What to Cook for Dinner?
Pumpkin, I really love pumpkin. In the past I have always used canned pumpkin in recipes but then a couple of years ago our neighbor gave us a pumpkin that had just popped up in their garden. So that year I decided to roast the pumpkin and make my own pumpkin puree for our Thanksgiving pumpkin pie.
I know you might be thinking to yourself, why not just purchase the pumpkin in the cans? Why go to all the trouble to cook the pumpkin yourself? For me I think the pumpkin tastes fresher than the canned pumpkin. I will usually roast two to three pumpkins and then we are set for our holiday pumpkin puree.
I have roasted craving pumpkins and sugar pumpkins. I think the sugar pumpkins are a little less watery but either one has worked well for me. But if you have the choice to pick up a sugar pumpkin. They seem to be a little meatier.
I give my pumpkin a good bath and then cut them in half. Now comes the fun part removing the seeds. But don’t throw them away keep them to roast them for a great tasting snack.
I have found using a melon baller works great to remove the fibers that are left inside the cavity of the pumpkin. Once all the strings are out. I place them cut side down in a shallow baking dish or on a cookie sheet.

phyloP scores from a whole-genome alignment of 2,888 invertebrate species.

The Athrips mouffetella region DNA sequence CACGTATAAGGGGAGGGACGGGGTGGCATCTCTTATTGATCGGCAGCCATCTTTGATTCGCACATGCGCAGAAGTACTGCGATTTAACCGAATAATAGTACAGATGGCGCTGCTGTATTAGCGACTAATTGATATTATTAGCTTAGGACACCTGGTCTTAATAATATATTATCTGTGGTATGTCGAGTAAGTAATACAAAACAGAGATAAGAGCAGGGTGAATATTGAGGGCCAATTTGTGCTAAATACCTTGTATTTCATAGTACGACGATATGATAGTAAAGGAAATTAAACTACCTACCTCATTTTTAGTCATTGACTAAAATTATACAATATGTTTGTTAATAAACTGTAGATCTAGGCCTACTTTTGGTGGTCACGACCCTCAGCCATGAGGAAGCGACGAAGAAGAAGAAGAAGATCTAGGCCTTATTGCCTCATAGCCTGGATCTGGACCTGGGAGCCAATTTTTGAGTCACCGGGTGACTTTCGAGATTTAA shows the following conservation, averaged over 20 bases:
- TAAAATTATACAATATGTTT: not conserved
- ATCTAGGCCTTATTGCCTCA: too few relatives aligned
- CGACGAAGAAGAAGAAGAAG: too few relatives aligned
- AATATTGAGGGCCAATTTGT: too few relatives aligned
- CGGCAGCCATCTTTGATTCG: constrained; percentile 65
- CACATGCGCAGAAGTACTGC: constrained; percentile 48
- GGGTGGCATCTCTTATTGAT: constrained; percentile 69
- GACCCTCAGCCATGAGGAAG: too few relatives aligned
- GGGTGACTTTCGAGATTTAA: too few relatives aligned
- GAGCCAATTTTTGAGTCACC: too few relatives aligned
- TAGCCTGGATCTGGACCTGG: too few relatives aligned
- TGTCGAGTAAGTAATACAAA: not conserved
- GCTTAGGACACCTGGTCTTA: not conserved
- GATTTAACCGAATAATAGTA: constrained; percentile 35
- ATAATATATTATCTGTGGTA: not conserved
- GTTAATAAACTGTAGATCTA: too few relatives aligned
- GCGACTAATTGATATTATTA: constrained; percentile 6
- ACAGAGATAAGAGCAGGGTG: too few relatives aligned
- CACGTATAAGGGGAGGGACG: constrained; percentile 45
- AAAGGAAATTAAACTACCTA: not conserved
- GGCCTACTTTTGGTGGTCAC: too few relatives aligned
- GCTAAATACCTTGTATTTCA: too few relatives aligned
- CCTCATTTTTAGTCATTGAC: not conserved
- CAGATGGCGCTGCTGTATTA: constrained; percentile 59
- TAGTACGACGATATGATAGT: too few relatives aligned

When I place the pumpkins in the oven, I add a little water to the pan to help the pumpkins cook. Set the timer for about 30 to 60 minutes. When the pumpkins are soft they are done. I roast mine at 375 degrees.
Let cool until they can be handled and scoop out all the great pumpkin puree. I usually scoop the puree into a good-sized bowl and then use my hand blender to process it until smooth.
Let cool and then package into 2 cup portions and freeze. I like to freeze the pumpkin in zipper bags and lay them flat to freeze so they thaw more easily.
When I’m ready to use some of the homemade pumpkin puree, I just thaw and drain off any extra liquid. Then I use the drained puree as you would canned pumpkin.
Have you ever made your own pumpkin puree?